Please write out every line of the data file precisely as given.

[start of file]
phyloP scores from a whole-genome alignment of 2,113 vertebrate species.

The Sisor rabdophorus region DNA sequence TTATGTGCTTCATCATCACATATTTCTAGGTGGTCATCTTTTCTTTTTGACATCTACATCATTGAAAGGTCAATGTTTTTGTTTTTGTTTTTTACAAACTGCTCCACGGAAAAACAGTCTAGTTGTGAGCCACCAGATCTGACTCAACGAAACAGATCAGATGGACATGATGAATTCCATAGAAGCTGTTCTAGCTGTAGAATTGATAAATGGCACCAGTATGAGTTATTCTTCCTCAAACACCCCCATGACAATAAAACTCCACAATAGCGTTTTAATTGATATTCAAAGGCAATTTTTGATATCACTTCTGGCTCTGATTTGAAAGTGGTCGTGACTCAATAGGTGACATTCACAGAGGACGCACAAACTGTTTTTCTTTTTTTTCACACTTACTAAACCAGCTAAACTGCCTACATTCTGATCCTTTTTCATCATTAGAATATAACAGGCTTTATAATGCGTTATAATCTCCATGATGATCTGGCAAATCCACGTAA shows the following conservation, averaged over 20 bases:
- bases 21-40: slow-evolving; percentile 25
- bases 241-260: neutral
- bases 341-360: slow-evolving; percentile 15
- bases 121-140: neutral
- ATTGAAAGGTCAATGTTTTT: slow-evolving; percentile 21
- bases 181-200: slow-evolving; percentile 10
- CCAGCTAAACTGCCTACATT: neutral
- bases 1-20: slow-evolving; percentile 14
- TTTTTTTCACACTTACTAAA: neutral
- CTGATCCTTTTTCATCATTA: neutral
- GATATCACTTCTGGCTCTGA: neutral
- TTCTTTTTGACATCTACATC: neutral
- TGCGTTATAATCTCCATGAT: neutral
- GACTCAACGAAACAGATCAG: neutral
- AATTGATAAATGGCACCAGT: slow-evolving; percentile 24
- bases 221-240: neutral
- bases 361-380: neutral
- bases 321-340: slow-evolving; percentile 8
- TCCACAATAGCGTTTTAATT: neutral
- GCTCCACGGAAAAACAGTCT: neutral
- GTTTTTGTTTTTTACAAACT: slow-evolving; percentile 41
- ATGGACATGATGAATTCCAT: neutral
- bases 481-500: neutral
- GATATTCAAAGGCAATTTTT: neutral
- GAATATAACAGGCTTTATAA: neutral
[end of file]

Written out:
phyloP scores from a whole-genome alignment of 2,113 vertebrate species.

The Sisor rabdophorus region DNA sequence TTATGTGCTTCATCATCACATATTTCTAGGTGGTCATCTTTTCTTTTTGACATCTACATCATTGAAAGGTCAATGTTTTTGTTTTTGTTTTTTACAAACTGCTCCACGGAAAAACAGTCTAGTTGTGAGCCACCAGATCTGACTCAACGAAACAGATCAGATGGACATGATGAATTCCATAGAAGCTGTTCTAGCTGTAGAATTGATAAATGGCACCAGTATGAGTTATTCTTCCTCAAACACCCCCATGACAATAAAACTCCACAATAGCGTTTTAATTGATATTCAAAGGCAATTTTTGATATCACTTCTGGCTCTGATTTGAAAGTGGTCGTGACTCAATAGGTGACATTCACAGAGGACGCACAAACTGTTTTTCTTTTTTTTCACACTTACTAAACCAGCTAAACTGCCTACATTCTGATCCTTTTTCATCATTAGAATATAACAGGCTTTATAATGCGTTATAATCTCCATGATGATCTGGCAAATCCACGTAA shows the following conservation, averaged over 20 bases:
- bases 21-40: slow-evolving; percentile 25
- bases 241-260: neutral
- bases 341-360: slow-evolving; percentile 15
- bases 121-140: neutral
- ATTGAAAGGTCAATGTTTTT: slow-evolving; percentile 21
- bases 181-200: slow-evolving; percentile 10
- CCAGCTAAACTGCCTACATT: neutral
- bases 1-20: slow-evolving; percentile 14
- TTTTTTTCACACTTACTAAA: neutral
- CTGATCCTTTTTCATCATTA: neutral
- GATATCACTTCTGGCTCTGA: neutral
- TTCTTTTTGACATCTACATC: neutral
- TGCGTTATAATCTCCATGAT: neutral
- GACTCAACGAAACAGATCAG: neutral
- AATTGATAAATGGCACCAGT: slow-evolving; percentile 24
- bases 221-240: neutral
- bases 361-380: neutral
- bases 321-340: slow-evolving; percentile 8
- TCCACAATAGCGTTTTAATT: neutral
- GCTCCACGGAAAAACAGTCT: neutral
- GTTTTTGTTTTTTACAAACT: slow-evolving; percentile 41
- ATGGACATGATGAATTCCAT: neutral
- bases 481-500: neutral
- GATATTCAAAGGCAATTTTT: neutral
- GAATATAACAGGCTTTATAA: neutral